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Oh Christmas Tree, Oh Christmas Tree...Pickle?

Holiday traditions how do I love thee, Christmas light car rides where the kids bring in pillows and blankets while me or my hubs drive aimlessly (competing to who can find the best dressed up homes), fancy dinners with pals sans kids, Santa selfies!...but traditions in pickle form, uhmm yes please. And for those of you familiar with or unfamiliar with this fun tradition, this one's for you including a free tree pickle ornament download in celebration of the first day of Winter!

The Tree Pickle Tradition / Hang a pickle ornament on your tree secretly, on Christmas morning the first one to find it on the tree gets a gift and good luck the following year! This is pre elf folks and is probably why I love it so. That and it's kooky and fun!

Origin of The Tree Pickle...we think? / This tradition has no exact origin but here is text taken from Wikipedia:

This tradition is commonly believed by Americans to come from Germany and be referred to as a Weihnachtsgurke, but this is probably fictitious. It has been suggested that the origin of the Christmas pickle may have been developed for marketing purposes in the 1890s to coincide with the importation of glass Christmas tree decorations from Germany. Woolworths was the first company to import these types of decorations into the United States in 1890, and glass blown decorative vegetables were imported from France from 1892 onwards. Despite the evidence showing that the tradition did not originate in Germany, the concept of the Christmas pickles has since been imported from the United States and they are now on sale in the country traditionally associated with it.

One suggested origin has been that the tradition came from Camp Sumter during the American Civil War. The Bavarian-born Private John C. Lower had enlisted in the 103rd Pennsylvania Infantry, but was captured in April 1864 and taken to the prison camp. As the story is told, on Christmas Eve he begged a guard for a pickle while starving. The guard provided the pickle, which Lower later credited for saving his life. After returning to his family, he began a tradition of hiding a pickle on their Christmas tree each year.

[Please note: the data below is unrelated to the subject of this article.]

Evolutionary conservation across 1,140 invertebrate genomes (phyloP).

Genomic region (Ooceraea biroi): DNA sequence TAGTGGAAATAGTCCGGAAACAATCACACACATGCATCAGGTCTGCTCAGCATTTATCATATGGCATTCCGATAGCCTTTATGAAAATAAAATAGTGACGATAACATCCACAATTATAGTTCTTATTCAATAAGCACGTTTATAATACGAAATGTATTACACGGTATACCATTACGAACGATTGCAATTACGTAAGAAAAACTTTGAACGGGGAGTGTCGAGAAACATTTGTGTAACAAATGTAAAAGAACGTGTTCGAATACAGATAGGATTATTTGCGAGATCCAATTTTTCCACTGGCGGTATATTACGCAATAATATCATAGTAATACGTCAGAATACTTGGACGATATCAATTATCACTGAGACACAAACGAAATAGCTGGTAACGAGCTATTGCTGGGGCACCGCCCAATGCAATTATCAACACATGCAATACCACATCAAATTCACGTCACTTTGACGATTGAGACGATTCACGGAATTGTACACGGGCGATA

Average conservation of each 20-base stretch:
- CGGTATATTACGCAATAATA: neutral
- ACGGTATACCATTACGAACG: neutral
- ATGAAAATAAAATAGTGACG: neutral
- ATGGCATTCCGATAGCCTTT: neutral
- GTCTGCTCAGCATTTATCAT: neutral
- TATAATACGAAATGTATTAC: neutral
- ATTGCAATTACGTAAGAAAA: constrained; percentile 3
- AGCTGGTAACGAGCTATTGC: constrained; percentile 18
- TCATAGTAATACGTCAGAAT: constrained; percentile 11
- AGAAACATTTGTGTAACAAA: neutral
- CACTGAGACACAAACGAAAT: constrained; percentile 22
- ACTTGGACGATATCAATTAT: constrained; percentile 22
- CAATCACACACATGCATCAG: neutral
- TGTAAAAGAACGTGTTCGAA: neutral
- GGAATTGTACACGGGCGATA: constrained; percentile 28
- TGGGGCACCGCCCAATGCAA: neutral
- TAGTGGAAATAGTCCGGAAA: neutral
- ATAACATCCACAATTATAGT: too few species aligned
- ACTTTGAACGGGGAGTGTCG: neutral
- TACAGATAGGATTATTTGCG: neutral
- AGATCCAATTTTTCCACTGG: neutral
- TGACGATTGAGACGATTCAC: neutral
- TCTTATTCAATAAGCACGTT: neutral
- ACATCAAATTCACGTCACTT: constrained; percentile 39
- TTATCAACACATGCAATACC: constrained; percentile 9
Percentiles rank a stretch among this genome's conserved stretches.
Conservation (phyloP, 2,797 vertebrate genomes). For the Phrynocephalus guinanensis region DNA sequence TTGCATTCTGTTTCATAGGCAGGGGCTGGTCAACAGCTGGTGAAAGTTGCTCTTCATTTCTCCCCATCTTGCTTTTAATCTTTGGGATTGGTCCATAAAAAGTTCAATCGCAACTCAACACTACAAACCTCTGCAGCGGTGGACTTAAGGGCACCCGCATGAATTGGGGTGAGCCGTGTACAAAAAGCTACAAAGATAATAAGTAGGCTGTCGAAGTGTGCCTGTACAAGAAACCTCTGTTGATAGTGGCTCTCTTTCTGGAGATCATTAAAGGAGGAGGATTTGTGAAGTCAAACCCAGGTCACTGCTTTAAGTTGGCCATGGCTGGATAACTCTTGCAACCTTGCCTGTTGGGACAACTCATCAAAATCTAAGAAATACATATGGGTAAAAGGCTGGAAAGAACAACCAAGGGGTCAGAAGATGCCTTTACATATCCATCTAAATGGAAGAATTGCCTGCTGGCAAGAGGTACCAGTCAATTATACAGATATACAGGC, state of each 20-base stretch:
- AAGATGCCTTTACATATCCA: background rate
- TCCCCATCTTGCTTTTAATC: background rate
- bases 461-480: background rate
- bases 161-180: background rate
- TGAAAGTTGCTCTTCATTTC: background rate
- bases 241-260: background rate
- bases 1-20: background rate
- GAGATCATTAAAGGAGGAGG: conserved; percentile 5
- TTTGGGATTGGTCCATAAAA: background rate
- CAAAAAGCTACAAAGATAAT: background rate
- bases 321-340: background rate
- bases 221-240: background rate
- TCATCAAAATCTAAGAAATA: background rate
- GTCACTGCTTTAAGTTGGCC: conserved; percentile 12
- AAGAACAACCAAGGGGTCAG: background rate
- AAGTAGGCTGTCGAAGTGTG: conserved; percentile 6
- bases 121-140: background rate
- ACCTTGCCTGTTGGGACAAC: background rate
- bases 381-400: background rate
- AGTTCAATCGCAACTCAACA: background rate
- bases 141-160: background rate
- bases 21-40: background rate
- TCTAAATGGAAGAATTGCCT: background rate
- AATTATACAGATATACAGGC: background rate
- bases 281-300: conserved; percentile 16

Today / Personally I enjoy this tradition more than the origin and love seeing the kids anticipation when they catch a glance of our pickle amongst the other treasured ornaments. Our tradition is that every year we buy a glass ornament to represent the year passed...haven't googled "glass mask ornaments" yet but I'm sure they are out there.

Regardless of any specific traditions I hope you all have a very special and healthy holiday and an amazing new year! 2022 has a good ring to it.


Christmas Pickle Cut Out
Download PDF • 16.24MB

DOWNLOAD HOW TO / Feel free to download my tree pickle design to start your own tradition OR if you'd like, pass him along to others! I suggest a heavy cardstock (if your printer can take it) for this project, but gluing your two sides together with standard copy paper is very sturdy, just won't stand the test of time.

  1. Cut your pickle images front + back as well as his tag (optional) on the dotted lines.

  2. Using a glue stick, glue your two sides together.

  3. Trim edges to make both sides even.

  4. Using a hole punch, punch over the marked "X" on your pickle and tag (optional).

  5. Attach cording of choice and add your tag.

  6. Enjoy!

Take It Up A Notch / Use this download to print your image on printable heat transfers. This way you can create your own tree pickle stuffie ornament! I used a simple and pretty blanket stitch when done, perfect for hiding any hand sewn blemishes after stuffing.

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